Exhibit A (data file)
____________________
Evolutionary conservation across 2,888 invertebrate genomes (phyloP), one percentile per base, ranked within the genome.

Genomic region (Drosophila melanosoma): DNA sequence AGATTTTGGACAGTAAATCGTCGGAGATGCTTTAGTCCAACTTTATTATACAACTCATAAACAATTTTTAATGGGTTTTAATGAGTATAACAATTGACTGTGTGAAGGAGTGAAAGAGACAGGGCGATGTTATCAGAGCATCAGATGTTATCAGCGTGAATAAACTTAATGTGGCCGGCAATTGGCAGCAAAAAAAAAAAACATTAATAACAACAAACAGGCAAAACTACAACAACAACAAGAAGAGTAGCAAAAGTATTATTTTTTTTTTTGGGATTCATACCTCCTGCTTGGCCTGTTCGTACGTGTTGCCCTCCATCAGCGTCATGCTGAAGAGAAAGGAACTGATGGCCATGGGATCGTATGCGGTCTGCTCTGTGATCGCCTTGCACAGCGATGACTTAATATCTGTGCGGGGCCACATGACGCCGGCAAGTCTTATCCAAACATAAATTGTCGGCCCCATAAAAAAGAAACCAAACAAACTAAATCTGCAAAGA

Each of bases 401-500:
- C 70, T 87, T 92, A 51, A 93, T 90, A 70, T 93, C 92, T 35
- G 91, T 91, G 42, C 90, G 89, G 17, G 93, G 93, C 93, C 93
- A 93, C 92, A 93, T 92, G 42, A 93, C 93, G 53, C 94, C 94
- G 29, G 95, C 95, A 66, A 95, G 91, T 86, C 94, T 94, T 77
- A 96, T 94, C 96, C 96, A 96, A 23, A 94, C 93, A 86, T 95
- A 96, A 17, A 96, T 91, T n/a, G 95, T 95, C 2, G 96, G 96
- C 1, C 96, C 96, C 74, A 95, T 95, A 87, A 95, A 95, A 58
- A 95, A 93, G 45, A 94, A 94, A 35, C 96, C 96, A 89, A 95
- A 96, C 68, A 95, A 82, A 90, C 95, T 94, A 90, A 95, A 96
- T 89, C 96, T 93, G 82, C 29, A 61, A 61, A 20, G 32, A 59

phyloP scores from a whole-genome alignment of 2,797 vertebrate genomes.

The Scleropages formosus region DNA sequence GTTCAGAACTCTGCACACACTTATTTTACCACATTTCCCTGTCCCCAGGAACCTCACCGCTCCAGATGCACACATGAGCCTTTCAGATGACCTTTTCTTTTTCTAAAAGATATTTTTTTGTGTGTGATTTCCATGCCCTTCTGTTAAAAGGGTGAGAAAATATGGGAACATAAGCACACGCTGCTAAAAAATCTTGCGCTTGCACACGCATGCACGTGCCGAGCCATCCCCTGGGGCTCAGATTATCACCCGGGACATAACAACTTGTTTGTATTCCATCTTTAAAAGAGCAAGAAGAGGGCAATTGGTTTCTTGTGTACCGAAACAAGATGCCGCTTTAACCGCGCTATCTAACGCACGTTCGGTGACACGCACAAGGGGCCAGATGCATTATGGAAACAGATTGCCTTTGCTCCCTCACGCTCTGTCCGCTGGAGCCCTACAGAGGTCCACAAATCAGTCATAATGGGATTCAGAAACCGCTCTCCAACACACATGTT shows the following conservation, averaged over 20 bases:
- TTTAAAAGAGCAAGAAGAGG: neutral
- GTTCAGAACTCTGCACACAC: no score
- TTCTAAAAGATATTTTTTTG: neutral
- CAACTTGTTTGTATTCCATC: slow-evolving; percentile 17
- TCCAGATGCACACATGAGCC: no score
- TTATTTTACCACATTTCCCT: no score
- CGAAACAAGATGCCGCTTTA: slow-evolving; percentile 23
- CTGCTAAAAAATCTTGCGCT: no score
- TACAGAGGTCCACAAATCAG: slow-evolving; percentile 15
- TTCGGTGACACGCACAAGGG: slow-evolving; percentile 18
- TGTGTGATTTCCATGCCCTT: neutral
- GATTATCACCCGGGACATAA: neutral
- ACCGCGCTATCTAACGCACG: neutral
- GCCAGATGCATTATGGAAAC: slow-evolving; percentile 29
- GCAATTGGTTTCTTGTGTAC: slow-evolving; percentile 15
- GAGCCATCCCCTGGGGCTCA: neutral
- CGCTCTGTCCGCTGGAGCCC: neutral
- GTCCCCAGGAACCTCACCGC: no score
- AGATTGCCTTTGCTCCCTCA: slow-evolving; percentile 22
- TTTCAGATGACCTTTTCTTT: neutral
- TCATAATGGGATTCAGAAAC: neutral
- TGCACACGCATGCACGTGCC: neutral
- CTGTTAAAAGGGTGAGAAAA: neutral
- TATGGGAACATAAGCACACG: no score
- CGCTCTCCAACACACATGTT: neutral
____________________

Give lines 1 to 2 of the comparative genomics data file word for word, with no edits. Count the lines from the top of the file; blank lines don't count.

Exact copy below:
Evolutionary conservation across 2,888 invertebrate genomes (phyloP), one percentile per base, ranked within the genome.

Genomic region (Drosophila melanosoma): DNA sequence AGATTTTGGACAGTAAATCGTCGGAGATGCTTTAGTCCAACTTTATTATACAACTCATAAACAATTTTTAATGGGTTTTAATGAGTATAACAATTGACTGTGTGAAGGAGTGAAAGAGACAGGGCGATGTTATCAGAGCATCAGATGTTATCAGCGTGAATAAACTTAATGTGGCCGGCAATTGGCAGCAAAAAAAAAAAACATTAATAACAACAAACAGGCAAAACTACAACAACAACAAGAAGAGTAGCAAAAGTATTATTTTTTTTTTTGGGATTCATACCTCCTGCTTGGCCTGTTCGTACGTGTTGCCCTCCATCAGCGTCATGCTGAAGAGAAAGGAACTGATGGCCATGGGATCGTATGCGGTCTGCTCTGTGATCGCCTTGCACAGCGATGACTTAATATCTGTGCGGGGCCACATGACGCCGGCAAGTCTTATCCAAACATAAATTGTCGGCCCCATAAAAAAGAAACCAAACAAACTAAATCTGCAAAGA